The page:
Kuttanad is known for its contributions to the field of Malayalam literature and cinema besides the classical dance-drama of Kathakali. Jnanpith-winning novelist, Thakazhi Sivasankara Pillai, hailed from Kuttanad, so is late Malayalam poet Dr K. Ayyappa Panikkar. Scholar-folklorist Kavalam Narayana Panikkar and his musician son Kavalam Sreekumar are natives of this place, so was late filmmaker John Abraham. Renowned film actor Nedumudi Venu too hails from this belt.

Among the leading Kathakali exponents from Kuttanad today are Mankompu Sivasankara Pillai, Mathoor Govindankutty, Thalavadi Aravindan, FACT Padmanabhan and Kalamandalam Shanmughan. Its Kathakali masters of earlier days include Mathoor Kunhukunhu Pillai Panicker, Chennithala Kochu Pillai Panicker, Mankulam Vishnu Nambuthiri, Champakkulam Pachu Pillai, Guru Gopinath, Pallippuram Gopalan Nair, Harippadu Ramakrishna Pillai, Chennithala Chellappan Pillai, Ambalappuzha Sekhar and Kalanilayam Mohanakumar.

Champakulam Kalloorkadu St. Mary's Forane Church (Valia Palli) Champakulam Kalloorkadu St. Mary's Forane Church (also called Champakulam Valia Palli) is one of the oldest Christian churches in India and the mother church of almost all Catholic Syrian churches in Alleppey District. Believed to be established in AD 427. Rebuilt many times and the many rock inscriptions found around the church tell us about the history of the church. The open air Rock Cross at Champakulam church is one of the most ancient ones with clear documentation of its antiquity up to AD 1151. There are many archaeological artefacts found around the church about its history. Champakulam church was once under Niranam Church. Champakulam Church had very friedly relations with the Jacobite Syrian group and had a pivotal role in many ecumenical efforts in the Eighteenth century. Belongs to the Syro-Malabar Catholic Church of India.

The annual feast at this church is on the 3rd Sunday of October every year. The feast of St. Joseph is celebrated on March 19.

Champakulam Moolam Boat Race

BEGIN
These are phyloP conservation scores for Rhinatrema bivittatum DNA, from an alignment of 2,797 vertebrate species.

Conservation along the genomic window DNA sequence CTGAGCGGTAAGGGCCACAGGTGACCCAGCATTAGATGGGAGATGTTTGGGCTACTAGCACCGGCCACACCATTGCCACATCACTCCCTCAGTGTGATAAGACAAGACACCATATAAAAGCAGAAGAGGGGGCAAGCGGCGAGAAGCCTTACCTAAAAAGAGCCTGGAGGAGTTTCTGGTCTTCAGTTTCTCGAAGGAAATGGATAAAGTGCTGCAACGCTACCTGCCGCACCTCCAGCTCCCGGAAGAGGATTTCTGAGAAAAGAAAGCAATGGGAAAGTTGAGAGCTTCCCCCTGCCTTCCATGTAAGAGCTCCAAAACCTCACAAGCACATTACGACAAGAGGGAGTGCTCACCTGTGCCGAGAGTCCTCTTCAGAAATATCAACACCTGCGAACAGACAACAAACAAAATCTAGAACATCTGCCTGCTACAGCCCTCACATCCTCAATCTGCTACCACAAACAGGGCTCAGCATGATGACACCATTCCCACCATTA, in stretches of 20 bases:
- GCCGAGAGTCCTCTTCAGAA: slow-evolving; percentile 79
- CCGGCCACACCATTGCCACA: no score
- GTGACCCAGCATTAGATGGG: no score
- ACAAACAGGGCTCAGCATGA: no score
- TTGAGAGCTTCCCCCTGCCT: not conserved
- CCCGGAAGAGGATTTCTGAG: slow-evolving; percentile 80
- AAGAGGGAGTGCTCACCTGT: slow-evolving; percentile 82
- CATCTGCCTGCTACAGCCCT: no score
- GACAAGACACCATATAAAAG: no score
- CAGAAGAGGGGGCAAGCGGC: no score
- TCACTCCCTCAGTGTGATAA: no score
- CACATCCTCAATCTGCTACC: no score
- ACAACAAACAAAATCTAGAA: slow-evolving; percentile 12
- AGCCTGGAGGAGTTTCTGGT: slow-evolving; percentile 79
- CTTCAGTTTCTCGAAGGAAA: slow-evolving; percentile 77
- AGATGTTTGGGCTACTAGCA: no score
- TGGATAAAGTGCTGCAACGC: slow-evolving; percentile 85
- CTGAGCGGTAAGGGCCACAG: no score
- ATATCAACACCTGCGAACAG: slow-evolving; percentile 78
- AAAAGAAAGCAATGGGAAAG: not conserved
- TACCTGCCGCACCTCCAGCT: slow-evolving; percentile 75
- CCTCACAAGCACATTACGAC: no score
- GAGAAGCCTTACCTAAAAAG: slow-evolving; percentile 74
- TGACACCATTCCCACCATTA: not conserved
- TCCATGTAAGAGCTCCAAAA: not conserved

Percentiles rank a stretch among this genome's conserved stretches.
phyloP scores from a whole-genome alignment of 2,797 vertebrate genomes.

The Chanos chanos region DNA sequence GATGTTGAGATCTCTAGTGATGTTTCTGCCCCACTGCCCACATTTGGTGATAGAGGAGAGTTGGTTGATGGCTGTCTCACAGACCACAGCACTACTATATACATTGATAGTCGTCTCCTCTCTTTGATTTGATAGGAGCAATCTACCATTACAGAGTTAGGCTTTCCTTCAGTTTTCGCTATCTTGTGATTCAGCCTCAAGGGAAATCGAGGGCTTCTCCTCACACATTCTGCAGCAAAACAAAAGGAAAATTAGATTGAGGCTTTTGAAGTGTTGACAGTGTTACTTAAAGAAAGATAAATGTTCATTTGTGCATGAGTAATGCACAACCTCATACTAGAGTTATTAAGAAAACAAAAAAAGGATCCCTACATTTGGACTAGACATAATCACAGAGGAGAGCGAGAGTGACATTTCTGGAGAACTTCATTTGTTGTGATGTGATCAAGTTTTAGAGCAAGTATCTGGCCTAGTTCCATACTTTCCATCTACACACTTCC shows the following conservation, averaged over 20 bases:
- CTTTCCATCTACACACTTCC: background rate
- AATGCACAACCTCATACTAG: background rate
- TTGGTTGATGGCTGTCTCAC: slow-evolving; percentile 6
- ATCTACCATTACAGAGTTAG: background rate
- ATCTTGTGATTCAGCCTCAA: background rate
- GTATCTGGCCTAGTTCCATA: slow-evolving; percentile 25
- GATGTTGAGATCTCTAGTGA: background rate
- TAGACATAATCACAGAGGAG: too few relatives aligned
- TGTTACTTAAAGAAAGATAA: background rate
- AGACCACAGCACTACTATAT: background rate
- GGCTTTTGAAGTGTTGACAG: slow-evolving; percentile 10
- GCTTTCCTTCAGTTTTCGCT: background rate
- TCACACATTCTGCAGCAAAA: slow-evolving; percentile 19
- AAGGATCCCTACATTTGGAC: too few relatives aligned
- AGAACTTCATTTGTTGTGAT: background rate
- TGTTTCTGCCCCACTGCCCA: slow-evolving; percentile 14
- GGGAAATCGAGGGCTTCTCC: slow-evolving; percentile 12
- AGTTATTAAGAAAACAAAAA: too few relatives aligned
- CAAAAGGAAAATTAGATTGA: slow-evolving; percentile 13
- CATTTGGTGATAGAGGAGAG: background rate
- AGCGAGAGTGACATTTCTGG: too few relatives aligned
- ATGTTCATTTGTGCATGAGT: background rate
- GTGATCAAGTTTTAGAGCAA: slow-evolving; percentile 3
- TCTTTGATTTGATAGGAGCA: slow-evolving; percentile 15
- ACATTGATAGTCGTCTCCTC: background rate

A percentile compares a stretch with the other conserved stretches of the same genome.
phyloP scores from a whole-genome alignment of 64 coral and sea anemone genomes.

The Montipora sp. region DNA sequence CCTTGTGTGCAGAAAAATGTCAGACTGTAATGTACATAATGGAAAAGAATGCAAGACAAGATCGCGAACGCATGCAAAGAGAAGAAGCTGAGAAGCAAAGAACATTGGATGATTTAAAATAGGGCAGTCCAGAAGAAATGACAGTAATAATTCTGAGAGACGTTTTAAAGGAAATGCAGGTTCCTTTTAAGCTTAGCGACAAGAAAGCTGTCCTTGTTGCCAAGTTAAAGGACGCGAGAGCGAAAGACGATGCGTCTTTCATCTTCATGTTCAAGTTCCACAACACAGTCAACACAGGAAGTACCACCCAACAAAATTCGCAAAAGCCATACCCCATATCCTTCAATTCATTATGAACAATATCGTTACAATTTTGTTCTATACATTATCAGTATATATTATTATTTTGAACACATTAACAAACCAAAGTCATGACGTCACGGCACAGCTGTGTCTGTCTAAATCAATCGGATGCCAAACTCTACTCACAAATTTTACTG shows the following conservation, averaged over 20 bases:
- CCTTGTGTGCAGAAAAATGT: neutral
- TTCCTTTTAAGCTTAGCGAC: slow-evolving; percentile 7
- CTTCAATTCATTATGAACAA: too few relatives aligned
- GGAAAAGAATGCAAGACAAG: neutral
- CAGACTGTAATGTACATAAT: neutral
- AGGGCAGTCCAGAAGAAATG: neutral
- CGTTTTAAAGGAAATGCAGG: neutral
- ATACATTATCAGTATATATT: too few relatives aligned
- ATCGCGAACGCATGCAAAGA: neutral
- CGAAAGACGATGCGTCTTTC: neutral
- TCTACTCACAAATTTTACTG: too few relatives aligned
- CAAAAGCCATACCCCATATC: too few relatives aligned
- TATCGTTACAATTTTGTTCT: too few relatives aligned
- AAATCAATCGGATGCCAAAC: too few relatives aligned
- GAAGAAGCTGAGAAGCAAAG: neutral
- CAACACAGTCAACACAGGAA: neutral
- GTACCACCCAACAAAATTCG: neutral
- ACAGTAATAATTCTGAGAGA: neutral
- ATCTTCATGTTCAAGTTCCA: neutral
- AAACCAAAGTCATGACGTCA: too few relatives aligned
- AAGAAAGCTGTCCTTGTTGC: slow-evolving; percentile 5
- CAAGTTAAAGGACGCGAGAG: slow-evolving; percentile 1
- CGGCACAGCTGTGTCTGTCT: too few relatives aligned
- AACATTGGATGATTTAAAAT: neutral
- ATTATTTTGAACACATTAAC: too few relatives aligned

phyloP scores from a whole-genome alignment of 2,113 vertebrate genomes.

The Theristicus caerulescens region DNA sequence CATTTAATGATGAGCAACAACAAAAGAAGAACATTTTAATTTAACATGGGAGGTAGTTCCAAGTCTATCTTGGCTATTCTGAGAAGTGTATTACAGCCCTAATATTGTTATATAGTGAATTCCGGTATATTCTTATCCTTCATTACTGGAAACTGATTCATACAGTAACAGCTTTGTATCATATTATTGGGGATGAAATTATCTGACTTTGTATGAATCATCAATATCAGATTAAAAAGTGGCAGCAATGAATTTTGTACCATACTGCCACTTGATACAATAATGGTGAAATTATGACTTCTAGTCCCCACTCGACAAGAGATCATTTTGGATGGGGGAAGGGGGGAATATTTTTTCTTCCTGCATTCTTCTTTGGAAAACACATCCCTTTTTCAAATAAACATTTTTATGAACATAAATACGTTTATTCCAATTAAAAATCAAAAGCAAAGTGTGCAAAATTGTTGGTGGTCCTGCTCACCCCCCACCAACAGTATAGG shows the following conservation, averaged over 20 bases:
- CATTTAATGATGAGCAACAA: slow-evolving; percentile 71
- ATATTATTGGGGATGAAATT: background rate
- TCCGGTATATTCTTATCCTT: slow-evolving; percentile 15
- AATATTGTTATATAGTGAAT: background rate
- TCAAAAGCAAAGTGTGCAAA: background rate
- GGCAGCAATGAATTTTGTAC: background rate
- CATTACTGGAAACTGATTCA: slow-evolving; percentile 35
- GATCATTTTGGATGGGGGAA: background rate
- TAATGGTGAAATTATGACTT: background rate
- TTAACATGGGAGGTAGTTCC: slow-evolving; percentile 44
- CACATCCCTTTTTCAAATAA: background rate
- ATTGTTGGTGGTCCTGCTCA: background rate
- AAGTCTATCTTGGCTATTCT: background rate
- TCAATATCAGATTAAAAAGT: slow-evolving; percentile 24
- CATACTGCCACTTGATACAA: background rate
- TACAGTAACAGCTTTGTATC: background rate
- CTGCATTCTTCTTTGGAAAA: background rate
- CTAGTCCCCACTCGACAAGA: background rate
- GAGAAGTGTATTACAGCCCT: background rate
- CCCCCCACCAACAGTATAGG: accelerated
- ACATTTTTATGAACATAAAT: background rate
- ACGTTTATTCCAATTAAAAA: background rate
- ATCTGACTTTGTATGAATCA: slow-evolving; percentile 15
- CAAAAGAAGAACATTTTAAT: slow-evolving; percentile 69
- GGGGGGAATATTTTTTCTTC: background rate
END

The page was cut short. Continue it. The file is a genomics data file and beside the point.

Champakulam Boat Race is held every year at the Champakulam Lake in Alleppey, Kerala. This is the first boat race of the harvest season of the state. The race is organized in the Malayalam month Midhunam on the moolam day, the day of the installation of the deity at the Sree Krishna Temple at Ambalappuzha. Champakkulam Boat Race is the most popular and oldest snake boat race of Kerala. This race is associated with a legend. On the advice of a royal priest, Maharaja Devanarayana of Chempakasseri built a temple at Ambalappuzha. But, just prior to the installation of the deity, the king came to know that the idol was inauspicious. The ministers of the king told a solution to the problem. They suggested to bring the idol of Shree Krishna, presented to Arjuna by the Lord Krishna himself, from the Karikulam temple of Kurichi. The ministers went to the place to bring the idol. While returning from the temple they spent a night at Champakulam to perform a puja. From there, boats of the entire area accompanied the idol in colorful, ceremonial procession through the lake to the temple. Celebrating that moment, the whole procession is enacted every year with the same enthusiasm. A line of boats festooned with colourful parasols and performing arts delights the spectators before the Champakulam Boat Race. After that, a proper race is organized in various stages for different categories of boats. The song of the oarsmen, the Vanchipattu, and the breathtaking Chundanvallom race are the other attractions of the event.